“The remote Portuguese archipelago, consisting of nine volcanic islands about 900 miles west of Lisbon, lies in the North Atlantic Ocean, putting it on the migration route of several whale species. And from March to June – whale migration season – lucky tourists may even catch a glimpse of behemoths like the blue whale and the fin whale, the two largest animals on the planet.
As well as migrating whales, the Azores also have resident cetaceans, including sperm whales and some dolphin species, which can be seen year-round. With nearly a third of the 94 known cetacean species in the world observed here, the archipelago consistently ranks as one of the best places on the planet to go whale watching.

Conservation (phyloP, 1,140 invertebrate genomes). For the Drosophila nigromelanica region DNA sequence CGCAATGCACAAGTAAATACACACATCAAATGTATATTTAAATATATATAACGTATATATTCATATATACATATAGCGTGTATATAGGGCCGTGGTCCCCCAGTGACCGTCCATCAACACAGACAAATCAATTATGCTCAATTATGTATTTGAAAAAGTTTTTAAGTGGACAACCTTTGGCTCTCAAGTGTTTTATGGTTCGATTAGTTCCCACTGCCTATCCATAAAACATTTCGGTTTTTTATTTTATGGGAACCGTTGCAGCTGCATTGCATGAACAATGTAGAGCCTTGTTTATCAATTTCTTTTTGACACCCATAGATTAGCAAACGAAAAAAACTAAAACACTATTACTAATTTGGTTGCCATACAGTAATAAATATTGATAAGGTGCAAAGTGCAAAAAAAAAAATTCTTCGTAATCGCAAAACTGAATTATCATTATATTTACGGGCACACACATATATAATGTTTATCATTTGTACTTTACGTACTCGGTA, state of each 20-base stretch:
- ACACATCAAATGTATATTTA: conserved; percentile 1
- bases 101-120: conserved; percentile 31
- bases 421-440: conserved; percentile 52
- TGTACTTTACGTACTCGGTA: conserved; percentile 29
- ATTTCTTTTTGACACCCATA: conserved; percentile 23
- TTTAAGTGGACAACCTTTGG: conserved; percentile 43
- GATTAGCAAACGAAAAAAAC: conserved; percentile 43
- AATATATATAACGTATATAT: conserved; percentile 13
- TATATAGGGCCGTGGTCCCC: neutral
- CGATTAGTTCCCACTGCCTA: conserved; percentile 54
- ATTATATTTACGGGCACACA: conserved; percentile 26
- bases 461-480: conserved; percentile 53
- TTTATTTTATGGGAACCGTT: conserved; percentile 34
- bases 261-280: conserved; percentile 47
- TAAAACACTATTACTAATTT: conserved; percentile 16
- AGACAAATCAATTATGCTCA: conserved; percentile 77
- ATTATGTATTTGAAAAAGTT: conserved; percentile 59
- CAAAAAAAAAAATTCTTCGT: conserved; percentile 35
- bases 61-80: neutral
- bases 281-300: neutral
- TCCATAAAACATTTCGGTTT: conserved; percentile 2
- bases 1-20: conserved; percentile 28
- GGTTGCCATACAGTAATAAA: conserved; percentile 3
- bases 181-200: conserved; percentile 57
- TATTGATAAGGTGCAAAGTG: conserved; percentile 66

But the centuries-old relationship between Azoreans and whales has not always been so harmonious, as Rui de Souza Martins, emeritus professor of Anthropology at the University of the Azores, explains.”